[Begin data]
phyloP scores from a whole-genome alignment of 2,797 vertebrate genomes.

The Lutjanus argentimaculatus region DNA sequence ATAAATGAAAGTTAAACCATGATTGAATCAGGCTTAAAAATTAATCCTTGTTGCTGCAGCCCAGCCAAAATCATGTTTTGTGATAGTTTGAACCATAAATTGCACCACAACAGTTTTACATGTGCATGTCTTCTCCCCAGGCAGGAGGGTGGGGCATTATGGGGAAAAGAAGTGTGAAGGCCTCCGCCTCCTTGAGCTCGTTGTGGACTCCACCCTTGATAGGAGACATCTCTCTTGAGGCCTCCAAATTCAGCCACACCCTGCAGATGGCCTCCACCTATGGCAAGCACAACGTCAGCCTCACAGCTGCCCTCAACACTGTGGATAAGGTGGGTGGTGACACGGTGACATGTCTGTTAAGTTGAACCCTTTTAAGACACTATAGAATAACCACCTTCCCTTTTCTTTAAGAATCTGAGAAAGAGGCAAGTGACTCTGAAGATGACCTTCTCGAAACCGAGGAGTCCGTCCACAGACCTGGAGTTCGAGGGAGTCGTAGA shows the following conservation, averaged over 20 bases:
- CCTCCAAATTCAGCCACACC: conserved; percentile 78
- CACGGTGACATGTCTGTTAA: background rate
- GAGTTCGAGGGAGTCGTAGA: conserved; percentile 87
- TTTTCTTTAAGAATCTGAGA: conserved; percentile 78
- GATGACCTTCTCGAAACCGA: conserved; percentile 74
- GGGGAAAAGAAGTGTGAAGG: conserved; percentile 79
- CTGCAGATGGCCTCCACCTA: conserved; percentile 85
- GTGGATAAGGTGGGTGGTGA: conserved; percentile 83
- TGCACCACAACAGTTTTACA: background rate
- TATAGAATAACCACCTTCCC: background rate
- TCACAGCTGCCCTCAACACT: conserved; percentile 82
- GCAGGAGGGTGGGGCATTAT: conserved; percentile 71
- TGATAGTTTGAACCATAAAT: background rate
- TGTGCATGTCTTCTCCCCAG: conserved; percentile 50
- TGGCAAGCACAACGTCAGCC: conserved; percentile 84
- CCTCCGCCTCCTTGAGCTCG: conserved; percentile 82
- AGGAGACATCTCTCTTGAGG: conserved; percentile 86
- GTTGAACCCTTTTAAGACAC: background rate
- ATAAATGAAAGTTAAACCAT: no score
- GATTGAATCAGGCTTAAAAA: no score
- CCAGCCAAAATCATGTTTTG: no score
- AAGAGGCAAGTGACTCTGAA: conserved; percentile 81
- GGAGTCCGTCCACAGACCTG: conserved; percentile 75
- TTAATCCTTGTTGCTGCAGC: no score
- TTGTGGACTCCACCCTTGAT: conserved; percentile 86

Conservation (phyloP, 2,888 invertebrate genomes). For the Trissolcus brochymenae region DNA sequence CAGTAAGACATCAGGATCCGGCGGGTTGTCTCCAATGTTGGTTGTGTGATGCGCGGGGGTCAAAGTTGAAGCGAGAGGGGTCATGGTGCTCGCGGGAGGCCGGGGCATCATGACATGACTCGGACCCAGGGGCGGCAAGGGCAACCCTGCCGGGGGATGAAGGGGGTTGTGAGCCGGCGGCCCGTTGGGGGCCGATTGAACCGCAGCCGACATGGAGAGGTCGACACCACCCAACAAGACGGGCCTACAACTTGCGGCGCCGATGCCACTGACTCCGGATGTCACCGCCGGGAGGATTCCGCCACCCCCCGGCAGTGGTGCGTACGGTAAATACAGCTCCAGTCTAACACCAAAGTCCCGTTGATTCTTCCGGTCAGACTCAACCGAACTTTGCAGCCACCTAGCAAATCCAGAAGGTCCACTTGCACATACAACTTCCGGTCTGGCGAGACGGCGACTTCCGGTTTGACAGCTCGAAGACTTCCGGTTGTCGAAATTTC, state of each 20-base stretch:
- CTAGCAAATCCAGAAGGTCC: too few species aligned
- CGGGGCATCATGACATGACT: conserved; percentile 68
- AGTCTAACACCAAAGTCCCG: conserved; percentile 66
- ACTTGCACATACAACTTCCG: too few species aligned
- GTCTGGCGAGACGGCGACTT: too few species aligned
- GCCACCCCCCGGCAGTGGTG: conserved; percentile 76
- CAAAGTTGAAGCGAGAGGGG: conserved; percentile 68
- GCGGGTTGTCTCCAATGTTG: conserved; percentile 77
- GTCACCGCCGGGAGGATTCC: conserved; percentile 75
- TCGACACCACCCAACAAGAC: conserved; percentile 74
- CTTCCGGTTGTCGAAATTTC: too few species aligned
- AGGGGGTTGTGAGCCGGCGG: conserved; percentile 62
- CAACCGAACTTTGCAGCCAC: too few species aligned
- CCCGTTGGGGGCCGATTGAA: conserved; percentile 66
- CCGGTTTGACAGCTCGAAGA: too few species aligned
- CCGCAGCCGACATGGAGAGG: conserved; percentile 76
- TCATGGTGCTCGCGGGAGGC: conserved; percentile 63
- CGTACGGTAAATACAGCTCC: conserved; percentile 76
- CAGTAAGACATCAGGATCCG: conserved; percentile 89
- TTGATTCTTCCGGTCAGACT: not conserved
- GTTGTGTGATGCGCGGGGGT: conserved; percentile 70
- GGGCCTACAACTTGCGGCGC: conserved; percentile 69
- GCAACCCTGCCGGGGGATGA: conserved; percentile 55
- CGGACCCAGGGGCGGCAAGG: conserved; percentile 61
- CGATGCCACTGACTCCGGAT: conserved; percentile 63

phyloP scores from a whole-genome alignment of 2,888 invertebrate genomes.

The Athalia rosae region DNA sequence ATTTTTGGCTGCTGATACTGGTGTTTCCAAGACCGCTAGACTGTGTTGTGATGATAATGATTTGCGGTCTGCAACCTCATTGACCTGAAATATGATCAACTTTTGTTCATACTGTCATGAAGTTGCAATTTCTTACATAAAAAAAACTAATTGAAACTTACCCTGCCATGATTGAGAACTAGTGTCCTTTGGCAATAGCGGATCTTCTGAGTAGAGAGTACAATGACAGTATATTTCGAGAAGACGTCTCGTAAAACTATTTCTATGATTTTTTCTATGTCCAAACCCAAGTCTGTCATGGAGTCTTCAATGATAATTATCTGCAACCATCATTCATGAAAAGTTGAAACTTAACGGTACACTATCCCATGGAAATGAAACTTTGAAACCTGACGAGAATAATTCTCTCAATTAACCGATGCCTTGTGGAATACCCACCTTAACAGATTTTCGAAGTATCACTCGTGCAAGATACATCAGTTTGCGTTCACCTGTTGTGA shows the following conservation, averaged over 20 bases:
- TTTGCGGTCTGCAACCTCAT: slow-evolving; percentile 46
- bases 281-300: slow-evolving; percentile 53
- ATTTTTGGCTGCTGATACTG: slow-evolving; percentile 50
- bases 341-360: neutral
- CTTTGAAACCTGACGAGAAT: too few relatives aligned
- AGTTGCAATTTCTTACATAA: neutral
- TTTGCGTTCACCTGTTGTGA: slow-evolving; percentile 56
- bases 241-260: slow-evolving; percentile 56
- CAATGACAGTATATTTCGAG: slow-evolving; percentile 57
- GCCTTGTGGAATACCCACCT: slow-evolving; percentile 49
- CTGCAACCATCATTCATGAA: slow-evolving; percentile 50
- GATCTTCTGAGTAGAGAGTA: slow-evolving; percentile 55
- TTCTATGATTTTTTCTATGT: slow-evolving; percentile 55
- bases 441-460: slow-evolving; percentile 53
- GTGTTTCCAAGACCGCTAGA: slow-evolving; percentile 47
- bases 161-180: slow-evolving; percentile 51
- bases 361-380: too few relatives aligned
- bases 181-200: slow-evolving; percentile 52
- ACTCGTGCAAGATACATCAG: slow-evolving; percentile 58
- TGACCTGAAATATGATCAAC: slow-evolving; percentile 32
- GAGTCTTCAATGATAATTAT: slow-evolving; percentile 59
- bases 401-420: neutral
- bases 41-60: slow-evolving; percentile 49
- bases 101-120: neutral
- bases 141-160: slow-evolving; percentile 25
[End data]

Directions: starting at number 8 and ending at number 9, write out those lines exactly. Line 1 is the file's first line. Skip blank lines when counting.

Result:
- GGGGAAAAGAAGTGTGAAGG: conserved; percentile 79
- CTGCAGATGGCCTCCACCTA: conserved; percentile 85